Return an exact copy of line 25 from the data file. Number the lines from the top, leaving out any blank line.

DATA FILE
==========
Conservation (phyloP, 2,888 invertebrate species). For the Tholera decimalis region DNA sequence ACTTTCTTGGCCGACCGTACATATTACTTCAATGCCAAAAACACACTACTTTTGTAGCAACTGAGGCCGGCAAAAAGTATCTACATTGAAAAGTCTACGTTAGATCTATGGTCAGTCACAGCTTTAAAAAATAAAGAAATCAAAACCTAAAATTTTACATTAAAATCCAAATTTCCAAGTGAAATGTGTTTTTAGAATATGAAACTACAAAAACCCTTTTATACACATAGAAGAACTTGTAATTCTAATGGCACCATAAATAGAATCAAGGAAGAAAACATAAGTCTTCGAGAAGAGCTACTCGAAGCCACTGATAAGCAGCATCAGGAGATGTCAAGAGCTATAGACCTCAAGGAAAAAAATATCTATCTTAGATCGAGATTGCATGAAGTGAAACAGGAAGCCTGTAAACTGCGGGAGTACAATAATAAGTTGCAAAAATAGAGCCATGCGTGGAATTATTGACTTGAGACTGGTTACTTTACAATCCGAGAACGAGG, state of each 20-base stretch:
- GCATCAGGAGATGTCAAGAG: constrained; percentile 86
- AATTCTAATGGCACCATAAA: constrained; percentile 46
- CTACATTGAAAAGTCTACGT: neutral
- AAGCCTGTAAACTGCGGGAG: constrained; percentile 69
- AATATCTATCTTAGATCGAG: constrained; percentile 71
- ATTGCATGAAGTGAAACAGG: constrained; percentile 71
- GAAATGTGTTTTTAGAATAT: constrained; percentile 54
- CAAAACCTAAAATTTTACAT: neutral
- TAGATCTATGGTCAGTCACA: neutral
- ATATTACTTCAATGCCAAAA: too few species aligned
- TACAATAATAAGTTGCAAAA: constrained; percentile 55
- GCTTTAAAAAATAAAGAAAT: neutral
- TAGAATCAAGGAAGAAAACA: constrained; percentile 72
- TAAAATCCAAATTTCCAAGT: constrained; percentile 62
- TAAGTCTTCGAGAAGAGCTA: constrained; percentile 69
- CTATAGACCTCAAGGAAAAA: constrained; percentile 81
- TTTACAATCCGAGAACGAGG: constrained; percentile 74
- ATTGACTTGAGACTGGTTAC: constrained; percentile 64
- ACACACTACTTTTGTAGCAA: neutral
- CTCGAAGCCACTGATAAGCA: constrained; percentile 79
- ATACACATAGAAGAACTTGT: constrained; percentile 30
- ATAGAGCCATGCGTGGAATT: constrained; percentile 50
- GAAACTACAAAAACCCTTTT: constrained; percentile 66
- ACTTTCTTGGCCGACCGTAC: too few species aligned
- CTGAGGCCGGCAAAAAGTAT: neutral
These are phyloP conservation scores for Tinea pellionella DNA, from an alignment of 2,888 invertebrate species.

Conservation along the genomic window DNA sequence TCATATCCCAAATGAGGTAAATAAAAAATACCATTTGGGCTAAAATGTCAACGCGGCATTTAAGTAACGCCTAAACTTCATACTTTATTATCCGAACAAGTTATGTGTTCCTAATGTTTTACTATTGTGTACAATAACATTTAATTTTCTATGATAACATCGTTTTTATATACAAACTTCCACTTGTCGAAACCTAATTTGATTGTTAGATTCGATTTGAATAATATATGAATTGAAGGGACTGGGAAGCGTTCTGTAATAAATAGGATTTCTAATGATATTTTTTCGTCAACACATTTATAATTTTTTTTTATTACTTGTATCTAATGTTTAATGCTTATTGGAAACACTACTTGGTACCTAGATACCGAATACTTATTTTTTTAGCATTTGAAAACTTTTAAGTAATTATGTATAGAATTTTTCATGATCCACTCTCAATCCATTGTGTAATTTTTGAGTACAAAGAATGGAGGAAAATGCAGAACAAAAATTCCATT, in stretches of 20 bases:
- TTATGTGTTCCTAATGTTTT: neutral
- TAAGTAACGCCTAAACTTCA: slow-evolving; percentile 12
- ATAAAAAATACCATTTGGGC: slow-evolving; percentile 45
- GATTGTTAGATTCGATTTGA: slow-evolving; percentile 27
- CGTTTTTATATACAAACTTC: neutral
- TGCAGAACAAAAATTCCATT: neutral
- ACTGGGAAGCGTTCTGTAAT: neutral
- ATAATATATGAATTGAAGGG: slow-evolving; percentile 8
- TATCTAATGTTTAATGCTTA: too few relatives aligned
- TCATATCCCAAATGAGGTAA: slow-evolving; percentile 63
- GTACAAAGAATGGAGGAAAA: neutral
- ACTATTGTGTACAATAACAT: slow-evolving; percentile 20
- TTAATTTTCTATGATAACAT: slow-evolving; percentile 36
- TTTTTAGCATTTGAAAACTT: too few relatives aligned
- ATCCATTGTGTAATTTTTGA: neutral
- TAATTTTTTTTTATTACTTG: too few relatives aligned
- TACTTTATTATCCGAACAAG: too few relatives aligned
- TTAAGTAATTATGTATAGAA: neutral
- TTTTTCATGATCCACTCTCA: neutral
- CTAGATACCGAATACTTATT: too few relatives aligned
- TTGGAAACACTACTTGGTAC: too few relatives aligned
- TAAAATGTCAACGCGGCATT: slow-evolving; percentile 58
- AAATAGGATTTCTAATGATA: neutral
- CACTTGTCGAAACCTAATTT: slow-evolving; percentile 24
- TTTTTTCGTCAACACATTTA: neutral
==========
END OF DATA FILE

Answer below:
- ACTTTCTTGGCCGACCGTAC: too few species aligned